My plane left Portland at 10:30 on a Sunday night for a 2 week trip to Selawik and Kotzebue. I arrived in Anchorage around 1:30 a.m. and slept in the airport, upstairs in the art gallery — the place all the locals suggest. I woke at around 6:00 a.m., got my my last Starbucks for the next two weeks, and made my 7:00 a.m., 90-minute flight to Kotzebue.
When I got off the plane Kotzebue, which leads down directly onto the blacktop, I was immediately assaulted by strong wind and cold. As much as I try to mentally prepare for the cold weather, I am still surprised that it’s close to 30 degrees in October. In Portland, it was still in the 70s! I retrieved all my bags from the baggage claim, and called Kobuk cab. When one calls a taxi in Kotzebue, one must be prepared to share, so I placed my bags in the trunk and fit into the back seat with a few other people. They accept as many people as they can fit, but the price is only $7 to anywhere in town (or, if you’re an elder, it’s $5).
Since it was already 8:30 in the morning, I went straight to June Nelson Elementary school. I hauled all of my luggage (which includes almost all of my food for the following two weeks) across the playground, up the stairs and through the hall to my office. Yeah! I had finally arrived. Although I’m always exhausted from traveling all night, the first day is one of my favorite days. I’m fresh and it’s exciting to see the kids in person after a month of seeing them over Skype. It’s is all about checking in with the teachers, making sure they know I’m there and seeing as many kids as I can.
After school, I made my way over to Bibber’s B and B, where many professionals stay in Kotzebue. There is a large, rather fancy hotel in town, but the cost at $250/night keeps me away. There’s a communal kitchen at the B and B and, along with a homey feeling, the proprietress Jean is a hoot. When I arrived, I called the kitchen phone and told her it was “Sara the Speech Pathologist” and, since it’s my second year there, she knows who I am and welcomed me in.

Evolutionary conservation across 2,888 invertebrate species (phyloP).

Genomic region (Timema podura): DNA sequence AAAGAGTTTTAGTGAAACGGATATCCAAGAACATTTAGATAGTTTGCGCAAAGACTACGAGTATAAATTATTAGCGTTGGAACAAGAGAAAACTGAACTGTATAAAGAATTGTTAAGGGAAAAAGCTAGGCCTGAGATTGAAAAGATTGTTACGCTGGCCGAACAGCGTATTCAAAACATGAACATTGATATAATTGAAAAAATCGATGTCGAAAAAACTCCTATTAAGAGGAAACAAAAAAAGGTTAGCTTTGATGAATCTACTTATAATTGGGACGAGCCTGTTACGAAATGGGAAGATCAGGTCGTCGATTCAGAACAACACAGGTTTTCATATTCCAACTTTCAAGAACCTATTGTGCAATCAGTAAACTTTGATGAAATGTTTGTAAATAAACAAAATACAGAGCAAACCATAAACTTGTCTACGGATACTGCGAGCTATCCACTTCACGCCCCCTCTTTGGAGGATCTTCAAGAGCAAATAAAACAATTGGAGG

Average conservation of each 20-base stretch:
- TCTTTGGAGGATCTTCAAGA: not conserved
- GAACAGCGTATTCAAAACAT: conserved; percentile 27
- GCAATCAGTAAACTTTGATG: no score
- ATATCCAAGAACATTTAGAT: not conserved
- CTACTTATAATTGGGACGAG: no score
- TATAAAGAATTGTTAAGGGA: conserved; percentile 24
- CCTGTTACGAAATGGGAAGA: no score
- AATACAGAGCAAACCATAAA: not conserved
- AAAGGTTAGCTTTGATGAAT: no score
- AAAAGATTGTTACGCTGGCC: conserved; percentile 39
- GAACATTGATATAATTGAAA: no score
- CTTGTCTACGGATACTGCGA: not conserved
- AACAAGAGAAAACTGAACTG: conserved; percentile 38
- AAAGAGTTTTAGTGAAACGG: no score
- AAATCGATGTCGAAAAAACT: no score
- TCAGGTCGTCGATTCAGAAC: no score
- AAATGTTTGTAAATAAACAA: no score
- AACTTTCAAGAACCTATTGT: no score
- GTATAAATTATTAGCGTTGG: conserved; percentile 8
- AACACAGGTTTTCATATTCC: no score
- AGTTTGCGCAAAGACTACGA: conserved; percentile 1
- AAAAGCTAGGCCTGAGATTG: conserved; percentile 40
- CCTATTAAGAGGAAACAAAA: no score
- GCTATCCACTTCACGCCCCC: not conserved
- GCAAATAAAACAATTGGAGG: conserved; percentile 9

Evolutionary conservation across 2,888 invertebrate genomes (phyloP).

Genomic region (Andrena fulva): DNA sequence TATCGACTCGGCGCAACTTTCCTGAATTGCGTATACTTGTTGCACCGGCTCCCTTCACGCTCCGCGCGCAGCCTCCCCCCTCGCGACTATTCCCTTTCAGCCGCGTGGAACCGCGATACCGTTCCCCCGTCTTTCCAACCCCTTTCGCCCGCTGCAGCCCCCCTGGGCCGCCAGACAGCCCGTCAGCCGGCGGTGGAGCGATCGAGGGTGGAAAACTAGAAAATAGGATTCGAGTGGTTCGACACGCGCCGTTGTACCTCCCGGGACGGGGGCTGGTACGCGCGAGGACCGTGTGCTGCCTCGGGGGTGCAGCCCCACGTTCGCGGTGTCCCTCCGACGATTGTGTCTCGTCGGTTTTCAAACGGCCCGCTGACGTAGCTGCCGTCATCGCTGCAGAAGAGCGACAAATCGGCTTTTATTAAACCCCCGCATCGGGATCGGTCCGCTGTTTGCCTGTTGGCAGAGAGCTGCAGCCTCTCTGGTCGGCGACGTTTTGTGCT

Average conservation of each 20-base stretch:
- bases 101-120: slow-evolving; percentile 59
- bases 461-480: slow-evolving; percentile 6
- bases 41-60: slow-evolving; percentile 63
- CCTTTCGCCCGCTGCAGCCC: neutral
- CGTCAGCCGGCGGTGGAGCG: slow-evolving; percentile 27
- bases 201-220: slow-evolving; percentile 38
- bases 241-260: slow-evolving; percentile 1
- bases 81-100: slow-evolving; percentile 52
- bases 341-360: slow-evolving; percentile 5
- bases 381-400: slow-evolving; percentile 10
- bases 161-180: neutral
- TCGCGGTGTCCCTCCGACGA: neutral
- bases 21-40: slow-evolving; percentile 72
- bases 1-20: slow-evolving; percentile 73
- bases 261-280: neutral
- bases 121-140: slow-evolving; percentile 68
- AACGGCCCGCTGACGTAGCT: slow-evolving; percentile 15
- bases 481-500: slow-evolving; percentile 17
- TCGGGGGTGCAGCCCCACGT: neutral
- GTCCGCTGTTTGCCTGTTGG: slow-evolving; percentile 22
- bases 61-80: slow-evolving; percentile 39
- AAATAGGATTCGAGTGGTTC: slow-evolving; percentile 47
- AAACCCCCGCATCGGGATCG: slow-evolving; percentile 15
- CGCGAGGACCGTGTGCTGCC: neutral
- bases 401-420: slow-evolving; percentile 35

The next morning, I was back on a plane, this time to Selawik. I usually stay in Kotzebue for a few days before heading over, but for this trip it made more sense to fly there the second day. The bush planes are small, and I was the only passenger this trip (unless you count the hundred+ cases of Pepsi). We flew for a little over 30 minutes, passing over tundra that has serpentine rivers of water covering a majority of the land. When we got to Selawik, I didn’t see anyone I knew as I disembarked from the bush plane, so I texted my colleague at the school. I wrote, “I’m here!” but I got no response back. “Uh-oh,” I thought . . . the plane was surprisingly on time. I then called the school, told them I was waiting at the airfield, and they let me know that someone was on the way. Satisfied that I was taken care of, the pilot got back in his plane and was off to his next stop. As the small plane flew over head and I waited with my four pieces of luggage — including a large air mattress I found at the district office, a bag full of food, various tests and testing materials, sleeping bag, and clothes — I felt utterly alone and over-packed. I’ve been teased at times for “packing light” (sarcasm) and I’ve tried to whittle down my belongings, but by now, I really don’t care. There is no potable water, no restaurants, food is super expensive, I’ve been caught without a mattress here, and I’m resigned to just bringing every single item I need.